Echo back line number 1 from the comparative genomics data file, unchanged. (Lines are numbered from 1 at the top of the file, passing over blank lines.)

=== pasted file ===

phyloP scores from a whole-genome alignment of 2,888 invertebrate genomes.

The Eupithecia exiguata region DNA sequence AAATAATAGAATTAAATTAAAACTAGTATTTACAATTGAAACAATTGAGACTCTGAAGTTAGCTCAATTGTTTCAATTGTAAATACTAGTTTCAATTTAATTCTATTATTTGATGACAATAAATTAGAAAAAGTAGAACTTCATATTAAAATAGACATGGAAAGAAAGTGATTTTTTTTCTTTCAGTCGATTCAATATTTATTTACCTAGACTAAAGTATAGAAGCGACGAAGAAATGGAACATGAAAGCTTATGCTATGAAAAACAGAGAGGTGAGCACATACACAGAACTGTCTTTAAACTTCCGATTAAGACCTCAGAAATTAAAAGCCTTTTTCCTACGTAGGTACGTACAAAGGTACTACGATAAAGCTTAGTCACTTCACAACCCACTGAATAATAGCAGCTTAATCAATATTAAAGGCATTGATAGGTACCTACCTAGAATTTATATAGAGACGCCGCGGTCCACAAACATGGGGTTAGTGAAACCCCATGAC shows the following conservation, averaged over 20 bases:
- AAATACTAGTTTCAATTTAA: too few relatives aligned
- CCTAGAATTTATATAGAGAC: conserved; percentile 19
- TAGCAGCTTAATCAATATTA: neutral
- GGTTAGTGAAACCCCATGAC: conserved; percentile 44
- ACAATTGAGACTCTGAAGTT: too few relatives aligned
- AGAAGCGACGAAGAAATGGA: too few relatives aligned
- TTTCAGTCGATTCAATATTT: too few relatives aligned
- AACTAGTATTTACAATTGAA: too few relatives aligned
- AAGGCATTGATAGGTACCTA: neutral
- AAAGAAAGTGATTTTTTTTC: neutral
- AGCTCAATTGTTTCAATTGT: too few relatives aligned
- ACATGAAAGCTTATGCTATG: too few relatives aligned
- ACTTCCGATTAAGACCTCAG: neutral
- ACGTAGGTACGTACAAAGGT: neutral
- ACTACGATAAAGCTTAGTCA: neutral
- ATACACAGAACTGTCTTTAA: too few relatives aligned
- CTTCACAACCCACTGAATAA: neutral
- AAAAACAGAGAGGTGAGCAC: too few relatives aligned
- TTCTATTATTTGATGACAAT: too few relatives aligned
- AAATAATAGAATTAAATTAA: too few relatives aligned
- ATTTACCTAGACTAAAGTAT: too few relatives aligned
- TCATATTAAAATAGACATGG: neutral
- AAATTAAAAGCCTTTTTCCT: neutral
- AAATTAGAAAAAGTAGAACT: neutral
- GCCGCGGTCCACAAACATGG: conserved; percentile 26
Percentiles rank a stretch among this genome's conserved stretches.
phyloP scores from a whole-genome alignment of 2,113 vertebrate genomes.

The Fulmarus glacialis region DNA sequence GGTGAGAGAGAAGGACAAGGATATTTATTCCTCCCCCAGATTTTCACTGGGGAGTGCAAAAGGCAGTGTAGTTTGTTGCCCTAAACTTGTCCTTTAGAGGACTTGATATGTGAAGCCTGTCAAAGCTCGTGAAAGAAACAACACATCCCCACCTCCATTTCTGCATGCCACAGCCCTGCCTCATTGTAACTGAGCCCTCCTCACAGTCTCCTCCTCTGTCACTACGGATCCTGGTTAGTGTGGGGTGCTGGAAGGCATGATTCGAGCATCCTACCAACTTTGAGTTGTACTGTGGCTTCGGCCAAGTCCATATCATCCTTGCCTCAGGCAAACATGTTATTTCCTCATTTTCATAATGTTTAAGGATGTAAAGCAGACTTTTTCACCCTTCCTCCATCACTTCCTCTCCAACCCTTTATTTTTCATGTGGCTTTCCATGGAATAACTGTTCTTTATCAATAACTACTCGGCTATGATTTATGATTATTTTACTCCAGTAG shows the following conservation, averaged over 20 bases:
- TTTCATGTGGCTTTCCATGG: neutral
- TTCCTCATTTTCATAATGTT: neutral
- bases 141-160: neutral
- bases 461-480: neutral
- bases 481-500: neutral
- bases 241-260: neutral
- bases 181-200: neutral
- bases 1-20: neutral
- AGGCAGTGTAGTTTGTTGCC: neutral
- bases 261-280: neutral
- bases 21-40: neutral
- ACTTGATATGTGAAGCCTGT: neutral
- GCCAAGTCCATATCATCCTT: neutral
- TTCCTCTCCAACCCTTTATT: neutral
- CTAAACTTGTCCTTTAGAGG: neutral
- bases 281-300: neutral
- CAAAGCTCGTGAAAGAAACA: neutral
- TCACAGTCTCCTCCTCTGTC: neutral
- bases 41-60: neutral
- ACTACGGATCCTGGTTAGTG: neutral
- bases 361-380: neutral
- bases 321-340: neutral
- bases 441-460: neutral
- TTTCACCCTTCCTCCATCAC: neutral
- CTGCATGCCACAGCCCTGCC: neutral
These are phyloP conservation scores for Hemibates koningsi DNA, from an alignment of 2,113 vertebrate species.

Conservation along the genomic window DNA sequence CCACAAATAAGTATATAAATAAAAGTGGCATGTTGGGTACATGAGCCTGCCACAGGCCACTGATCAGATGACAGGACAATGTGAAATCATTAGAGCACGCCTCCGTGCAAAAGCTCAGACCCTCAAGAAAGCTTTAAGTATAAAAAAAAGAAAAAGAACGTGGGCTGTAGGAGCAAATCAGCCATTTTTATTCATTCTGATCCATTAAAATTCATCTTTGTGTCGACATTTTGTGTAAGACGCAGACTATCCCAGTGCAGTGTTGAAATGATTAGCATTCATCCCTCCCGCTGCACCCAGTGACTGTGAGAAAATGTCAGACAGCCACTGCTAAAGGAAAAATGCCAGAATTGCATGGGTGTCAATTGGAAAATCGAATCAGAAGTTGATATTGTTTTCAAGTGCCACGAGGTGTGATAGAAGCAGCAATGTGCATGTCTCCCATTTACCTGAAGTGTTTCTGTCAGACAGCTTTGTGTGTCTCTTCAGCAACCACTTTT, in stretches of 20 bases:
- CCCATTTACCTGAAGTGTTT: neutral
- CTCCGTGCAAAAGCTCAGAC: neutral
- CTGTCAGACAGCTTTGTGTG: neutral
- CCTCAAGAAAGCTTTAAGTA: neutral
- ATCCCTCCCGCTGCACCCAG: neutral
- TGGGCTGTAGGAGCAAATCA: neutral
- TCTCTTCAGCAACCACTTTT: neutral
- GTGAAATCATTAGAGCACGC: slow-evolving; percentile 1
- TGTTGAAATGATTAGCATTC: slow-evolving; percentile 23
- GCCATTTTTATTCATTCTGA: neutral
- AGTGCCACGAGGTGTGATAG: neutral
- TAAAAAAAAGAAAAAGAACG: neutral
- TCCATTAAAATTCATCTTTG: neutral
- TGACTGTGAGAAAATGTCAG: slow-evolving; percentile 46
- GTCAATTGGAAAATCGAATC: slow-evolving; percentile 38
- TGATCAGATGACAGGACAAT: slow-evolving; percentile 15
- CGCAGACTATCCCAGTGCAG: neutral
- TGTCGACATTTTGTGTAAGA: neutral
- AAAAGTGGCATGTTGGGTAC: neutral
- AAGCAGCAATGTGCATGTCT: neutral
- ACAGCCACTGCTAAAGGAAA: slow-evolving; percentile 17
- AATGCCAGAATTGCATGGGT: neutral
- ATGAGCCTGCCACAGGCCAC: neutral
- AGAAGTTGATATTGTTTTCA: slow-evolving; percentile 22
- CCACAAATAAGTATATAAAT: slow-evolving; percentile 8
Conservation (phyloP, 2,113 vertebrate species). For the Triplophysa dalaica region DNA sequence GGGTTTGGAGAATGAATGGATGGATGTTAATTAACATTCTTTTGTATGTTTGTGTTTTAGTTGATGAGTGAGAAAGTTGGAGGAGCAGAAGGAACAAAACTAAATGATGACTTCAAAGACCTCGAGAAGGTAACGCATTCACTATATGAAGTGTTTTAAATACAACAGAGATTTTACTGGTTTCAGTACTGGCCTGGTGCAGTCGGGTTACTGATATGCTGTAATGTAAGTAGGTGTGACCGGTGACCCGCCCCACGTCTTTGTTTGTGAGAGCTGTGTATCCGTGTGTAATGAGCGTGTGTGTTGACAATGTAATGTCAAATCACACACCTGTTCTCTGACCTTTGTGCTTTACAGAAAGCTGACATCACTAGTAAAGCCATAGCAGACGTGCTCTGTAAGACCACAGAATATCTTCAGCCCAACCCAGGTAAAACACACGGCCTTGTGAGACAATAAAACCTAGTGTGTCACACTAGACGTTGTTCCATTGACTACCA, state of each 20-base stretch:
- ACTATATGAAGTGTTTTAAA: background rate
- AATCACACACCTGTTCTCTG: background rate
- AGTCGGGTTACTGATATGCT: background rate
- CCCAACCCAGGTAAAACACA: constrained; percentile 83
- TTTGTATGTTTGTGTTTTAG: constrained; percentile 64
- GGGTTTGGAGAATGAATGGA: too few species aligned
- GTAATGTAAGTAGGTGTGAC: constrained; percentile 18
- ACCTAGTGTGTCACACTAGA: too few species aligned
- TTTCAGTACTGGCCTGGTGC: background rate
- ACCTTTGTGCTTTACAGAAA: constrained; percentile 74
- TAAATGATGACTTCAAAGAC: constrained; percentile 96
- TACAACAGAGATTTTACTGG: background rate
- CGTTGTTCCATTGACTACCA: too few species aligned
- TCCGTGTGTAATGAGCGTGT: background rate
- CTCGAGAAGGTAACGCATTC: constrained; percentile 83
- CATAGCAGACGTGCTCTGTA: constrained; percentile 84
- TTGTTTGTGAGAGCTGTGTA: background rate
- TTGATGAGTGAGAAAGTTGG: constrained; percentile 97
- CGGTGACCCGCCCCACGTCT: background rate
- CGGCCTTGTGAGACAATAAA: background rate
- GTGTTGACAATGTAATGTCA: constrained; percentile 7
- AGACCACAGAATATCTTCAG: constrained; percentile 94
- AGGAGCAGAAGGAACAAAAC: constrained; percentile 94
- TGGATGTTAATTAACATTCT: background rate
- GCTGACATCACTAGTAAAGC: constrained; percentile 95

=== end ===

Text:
phyloP scores from a whole-genome alignment of 2,888 invertebrate genomes.